There is a distinguished list of ‘significant others’ in cultural history – usually wives or lovers or sisters of celebrated writers, artists and musicians who are famous for their proximity to the celebrated person, rather than their own achievements (which are often in the same field). Scott Fitzgerald’s wife and daughter have both had biographies written about them (Zelda by Nancy Milford and Scottie, The Daughter Of... The Life of Frances Scott Fitzgerald Lanaham Smith by Eleanor Lanaham Smith) and although both Zelda and Scottie were published and performed writers, their names are seldom evoked without Scott’s. Milford’s Zelda was the first biography I can remember reading. My dad had been given it as a Christmas present by an American friend and, in the course of working my way through his books as a teenager, I came across it and loved it. Zelda Fitzgerald’s contribution to her husband’s work is well known – he used portions of her diaries verbatim in his novels and even directly attributed Zelda’s words on the birth of Scottie to Daisy Buchanan in The Great Gatsby: 'I hope it’s beautiful and a fool – a beautiful little fool.' Although Zelda’s novel, Save Me the Waltz, is now regarded as ‘moving and fascinating’ and comparable to Fitzgerald’s Tender is the Night, and her intense personality the inspiration for his female characters, she is still largely remembered largely for being the less significant half of a notoriously wild couple whose outrageous behaviour was in direct proportion to their alcohol consumption.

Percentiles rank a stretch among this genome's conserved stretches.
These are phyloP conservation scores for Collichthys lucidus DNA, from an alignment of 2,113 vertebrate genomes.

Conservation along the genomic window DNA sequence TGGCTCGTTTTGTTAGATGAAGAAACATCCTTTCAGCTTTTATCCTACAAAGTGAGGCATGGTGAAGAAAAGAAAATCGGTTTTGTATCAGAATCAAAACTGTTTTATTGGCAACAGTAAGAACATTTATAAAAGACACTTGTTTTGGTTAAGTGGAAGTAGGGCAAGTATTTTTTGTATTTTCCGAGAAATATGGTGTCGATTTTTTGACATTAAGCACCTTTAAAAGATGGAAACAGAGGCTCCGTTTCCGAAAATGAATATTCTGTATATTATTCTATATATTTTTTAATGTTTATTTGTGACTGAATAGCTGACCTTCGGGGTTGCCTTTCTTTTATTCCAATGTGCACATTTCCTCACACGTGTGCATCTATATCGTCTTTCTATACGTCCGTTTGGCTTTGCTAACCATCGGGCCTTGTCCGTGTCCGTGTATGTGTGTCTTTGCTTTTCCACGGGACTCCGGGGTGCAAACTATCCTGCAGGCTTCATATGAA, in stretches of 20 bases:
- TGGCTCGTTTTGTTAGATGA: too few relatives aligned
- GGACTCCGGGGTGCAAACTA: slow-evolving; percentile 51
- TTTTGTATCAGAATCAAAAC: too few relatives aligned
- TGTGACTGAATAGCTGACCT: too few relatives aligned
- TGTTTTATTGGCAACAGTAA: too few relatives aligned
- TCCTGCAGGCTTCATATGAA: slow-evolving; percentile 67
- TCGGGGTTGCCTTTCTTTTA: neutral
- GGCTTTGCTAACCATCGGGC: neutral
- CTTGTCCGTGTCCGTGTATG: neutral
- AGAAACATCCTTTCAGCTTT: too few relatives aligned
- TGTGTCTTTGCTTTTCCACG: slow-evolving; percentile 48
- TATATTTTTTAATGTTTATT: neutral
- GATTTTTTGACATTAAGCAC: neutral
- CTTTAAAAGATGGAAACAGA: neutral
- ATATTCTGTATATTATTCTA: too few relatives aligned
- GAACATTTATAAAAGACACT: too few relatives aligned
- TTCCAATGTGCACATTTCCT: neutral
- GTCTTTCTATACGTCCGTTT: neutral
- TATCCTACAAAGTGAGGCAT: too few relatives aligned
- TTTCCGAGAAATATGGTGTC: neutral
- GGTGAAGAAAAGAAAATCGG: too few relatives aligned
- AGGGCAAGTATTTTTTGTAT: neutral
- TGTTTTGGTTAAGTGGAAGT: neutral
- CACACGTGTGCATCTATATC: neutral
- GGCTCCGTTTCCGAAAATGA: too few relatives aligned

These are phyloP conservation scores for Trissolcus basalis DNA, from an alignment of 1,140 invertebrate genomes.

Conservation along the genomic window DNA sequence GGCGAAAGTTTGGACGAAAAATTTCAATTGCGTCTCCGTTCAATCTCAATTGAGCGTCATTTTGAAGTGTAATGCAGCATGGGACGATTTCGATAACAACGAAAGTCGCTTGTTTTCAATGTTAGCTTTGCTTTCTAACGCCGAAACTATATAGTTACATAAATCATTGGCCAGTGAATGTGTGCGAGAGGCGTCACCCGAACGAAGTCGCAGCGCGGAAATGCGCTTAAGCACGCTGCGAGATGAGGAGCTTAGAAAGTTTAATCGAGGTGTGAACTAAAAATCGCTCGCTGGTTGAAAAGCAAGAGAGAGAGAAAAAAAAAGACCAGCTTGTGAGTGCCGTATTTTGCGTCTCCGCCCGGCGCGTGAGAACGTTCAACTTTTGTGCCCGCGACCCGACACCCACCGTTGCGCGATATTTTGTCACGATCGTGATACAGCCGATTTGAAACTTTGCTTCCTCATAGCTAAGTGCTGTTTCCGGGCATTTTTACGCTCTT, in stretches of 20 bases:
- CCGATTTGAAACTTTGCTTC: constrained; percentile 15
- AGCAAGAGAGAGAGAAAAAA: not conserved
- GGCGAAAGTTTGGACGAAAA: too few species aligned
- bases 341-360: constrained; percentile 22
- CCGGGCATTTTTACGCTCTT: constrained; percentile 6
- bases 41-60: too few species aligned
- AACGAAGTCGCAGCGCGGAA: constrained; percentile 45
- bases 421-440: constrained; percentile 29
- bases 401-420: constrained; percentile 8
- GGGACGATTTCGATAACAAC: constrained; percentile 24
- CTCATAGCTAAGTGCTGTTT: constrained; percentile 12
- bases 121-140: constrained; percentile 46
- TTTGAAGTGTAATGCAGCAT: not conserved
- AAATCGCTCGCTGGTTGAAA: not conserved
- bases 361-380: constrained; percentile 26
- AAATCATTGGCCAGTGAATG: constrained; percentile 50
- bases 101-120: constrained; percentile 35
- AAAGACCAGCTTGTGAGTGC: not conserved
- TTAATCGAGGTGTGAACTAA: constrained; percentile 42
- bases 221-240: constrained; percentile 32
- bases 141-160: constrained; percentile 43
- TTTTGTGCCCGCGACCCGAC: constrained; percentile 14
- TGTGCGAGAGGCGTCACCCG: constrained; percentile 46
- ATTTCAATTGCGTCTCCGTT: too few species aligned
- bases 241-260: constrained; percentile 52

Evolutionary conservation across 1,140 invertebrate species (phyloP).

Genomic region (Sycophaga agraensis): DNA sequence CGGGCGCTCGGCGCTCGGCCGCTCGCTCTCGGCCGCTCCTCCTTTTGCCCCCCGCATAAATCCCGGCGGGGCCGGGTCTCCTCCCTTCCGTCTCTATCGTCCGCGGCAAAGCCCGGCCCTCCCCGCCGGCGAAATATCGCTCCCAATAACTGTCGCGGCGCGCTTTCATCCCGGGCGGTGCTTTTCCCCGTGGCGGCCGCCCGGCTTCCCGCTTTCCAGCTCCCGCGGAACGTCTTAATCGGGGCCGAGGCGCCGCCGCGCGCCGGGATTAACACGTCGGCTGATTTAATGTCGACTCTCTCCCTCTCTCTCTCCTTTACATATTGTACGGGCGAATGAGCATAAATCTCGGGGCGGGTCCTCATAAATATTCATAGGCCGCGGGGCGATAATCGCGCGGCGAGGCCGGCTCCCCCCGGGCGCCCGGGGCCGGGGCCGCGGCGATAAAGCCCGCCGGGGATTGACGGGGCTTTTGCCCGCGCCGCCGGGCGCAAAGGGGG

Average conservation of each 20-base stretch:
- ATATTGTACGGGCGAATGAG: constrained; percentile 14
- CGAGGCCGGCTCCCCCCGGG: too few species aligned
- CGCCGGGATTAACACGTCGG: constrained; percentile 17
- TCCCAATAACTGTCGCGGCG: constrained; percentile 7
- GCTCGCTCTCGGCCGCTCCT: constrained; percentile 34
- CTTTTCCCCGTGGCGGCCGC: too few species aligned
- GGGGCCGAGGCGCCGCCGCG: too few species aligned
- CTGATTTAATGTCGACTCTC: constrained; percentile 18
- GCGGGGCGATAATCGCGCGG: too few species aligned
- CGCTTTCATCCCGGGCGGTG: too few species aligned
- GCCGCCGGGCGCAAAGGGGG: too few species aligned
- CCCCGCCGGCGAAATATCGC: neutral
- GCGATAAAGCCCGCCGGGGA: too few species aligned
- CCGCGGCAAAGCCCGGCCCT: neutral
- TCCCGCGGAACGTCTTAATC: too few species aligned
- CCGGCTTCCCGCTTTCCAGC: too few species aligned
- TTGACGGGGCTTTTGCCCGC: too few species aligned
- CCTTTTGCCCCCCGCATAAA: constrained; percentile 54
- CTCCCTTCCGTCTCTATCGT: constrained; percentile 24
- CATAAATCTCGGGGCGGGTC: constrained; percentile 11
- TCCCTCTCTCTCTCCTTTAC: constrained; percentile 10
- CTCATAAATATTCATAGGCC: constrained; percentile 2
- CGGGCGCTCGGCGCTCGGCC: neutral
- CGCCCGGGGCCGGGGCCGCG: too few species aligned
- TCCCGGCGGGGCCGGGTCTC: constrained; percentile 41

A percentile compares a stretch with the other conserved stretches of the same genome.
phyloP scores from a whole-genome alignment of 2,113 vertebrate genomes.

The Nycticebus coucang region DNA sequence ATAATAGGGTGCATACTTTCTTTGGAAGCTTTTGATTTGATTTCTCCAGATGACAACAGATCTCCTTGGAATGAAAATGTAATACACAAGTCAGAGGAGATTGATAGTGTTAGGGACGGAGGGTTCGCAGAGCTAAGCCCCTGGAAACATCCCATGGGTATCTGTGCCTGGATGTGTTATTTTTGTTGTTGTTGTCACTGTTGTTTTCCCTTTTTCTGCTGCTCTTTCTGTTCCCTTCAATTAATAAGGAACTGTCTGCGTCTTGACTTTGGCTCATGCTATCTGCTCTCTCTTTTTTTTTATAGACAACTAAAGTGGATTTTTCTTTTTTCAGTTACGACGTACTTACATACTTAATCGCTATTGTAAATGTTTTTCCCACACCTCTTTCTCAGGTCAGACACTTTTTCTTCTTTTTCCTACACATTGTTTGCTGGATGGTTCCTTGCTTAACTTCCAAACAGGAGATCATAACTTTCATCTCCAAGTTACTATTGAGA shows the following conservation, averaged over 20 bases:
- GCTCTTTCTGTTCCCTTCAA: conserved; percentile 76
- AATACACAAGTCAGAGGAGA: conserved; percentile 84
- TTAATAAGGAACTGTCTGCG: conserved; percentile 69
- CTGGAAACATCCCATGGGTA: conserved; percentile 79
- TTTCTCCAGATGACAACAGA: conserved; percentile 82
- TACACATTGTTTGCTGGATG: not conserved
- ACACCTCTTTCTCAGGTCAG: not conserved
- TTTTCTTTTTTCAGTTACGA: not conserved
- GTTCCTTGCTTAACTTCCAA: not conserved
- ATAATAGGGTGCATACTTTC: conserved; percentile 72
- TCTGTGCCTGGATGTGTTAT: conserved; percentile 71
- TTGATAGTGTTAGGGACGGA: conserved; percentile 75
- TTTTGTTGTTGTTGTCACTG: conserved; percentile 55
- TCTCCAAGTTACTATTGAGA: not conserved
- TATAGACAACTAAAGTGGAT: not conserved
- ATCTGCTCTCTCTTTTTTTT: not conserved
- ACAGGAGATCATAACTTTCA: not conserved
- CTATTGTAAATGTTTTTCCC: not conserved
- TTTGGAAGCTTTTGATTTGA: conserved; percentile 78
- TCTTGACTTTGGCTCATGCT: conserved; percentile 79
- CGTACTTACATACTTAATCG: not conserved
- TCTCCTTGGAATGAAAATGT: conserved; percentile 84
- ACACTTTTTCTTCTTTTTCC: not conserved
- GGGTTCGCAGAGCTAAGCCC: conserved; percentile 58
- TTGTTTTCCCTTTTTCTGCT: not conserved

Zelda Fitzgerald had much in common with Caitlin Thomas who was thirteen years younger. They were respectively thirty-nine and forty years old when their incredibly famous husbands died. Both women shared unpredictable, fearless personalities, a passion for dance, the boredom and loneliness of whiling away the hours while their husbands wrote – and both drank copious amounts. They were also creative – Caitlin published three books; Leftover Life to Kill, Not Quite Posthumous Letters to My Daughter and, with George Tremlett, Caitlin – A Warring Absence, while Zelda, as well as writing, was also a painter, influenced by Van Gogh and Georgia O’Keeffe, and whose work is now exhibited across Europe and America. What Zelda and Caitlin might have achieved if their lives had not been overwhelmed by the iconic literary geniuses with whom they lived is unknowable – indeed, it’s arguable that their proximity to the disciplined creativity they were engulfed in nurtured their own efforts which may not have surfaced otherwise. Their lives make fascinating material for biographers – and obviously not just as an invaluable insight into the personalities of the men they shared their lives with, although this is frequently where the interest lies. I recently changed the title of the biography I’m writing to reflect the ‘significant other’ – it was both liberating and perplexing – reflecting the complex feelings I have about the nature of ‘significance’ in the first place. What is it that makes some people’s stories of consequence and worth telling despite the trivialising of their lives by others?